For now, we are taking it one trimester at a time. For Austin especially we will see if he'll be respectful and do what I ask of him before committing to next year. For the triplets, Hannah, and Aidan, we will homeschool hopefully at least through middle school and possibly high school but we will follow God's leading through all of it. He has made it very clear that this is what is His will right now for us, and I have tried for three years to ignore that - I no longer will.

This is going to be the hardest thing I have ever done and I know there will be times when I just want to give up, but I did not have children to leave them to others to raise 8+ hours a day and to teach them a cultural worldview. I strive to raise them for the Lord and I know the older they get in the public school system, the harder that is. And when you try to buck the system (as in pulling them from things you don't agree with), they have made it almost impossible, have made snide comments in front of my children, have gotten very upset with me (I've been called many names), and generally highly dislike me. I have also never been one of the parents that dreads breaks....I dread my children going back to school and look as forward to breaks as they do! That has to be a sign. Sending them to school has never been easy for me, I have always questioned it, and I believe that has been God urging me to do differently for their lives.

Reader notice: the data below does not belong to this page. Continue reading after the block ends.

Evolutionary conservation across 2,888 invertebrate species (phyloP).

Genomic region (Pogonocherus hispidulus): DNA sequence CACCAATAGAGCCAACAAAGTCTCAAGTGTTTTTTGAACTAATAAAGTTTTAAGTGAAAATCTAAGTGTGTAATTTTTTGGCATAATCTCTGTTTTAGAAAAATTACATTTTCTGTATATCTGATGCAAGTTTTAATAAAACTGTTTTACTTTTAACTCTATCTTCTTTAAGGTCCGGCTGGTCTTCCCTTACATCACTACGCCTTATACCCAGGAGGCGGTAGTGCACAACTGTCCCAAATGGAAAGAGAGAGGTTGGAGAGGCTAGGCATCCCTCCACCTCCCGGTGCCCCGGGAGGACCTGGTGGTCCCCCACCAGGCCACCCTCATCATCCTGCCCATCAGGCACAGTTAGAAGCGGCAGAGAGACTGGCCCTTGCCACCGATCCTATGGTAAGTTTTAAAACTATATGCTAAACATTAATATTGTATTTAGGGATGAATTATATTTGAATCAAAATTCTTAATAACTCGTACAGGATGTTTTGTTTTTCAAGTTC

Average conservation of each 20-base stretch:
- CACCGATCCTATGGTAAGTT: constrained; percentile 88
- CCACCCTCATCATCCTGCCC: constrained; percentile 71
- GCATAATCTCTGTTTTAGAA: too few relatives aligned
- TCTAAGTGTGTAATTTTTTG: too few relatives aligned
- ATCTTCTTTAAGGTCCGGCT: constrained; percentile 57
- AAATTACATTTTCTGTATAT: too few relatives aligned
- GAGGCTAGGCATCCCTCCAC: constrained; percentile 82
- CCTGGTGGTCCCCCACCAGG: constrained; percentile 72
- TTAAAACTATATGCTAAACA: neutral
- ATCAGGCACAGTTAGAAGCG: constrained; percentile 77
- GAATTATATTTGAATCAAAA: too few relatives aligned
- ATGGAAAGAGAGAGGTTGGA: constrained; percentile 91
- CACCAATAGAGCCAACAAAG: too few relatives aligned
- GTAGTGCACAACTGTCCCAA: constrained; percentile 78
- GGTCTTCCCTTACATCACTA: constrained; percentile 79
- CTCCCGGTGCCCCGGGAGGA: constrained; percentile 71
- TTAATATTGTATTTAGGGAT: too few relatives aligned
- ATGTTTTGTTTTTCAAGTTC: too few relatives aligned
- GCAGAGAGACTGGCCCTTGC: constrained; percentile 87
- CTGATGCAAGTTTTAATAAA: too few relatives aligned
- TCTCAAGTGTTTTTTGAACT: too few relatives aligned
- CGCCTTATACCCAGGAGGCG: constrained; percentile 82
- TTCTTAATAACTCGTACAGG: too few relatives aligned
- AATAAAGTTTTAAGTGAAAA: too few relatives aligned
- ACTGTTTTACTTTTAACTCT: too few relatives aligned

Please pray for us as we begin this journey and continue throughout our journey of homeschooling. I'm anxious in myself, but completely at peace with this decision. And am extremely realistic knowing full well that this is not going to be a cakewalk, but with God's guidance and the support of others, we can and will succeed!

Train up a child in the way he should go and when he is old, he will not depart from it.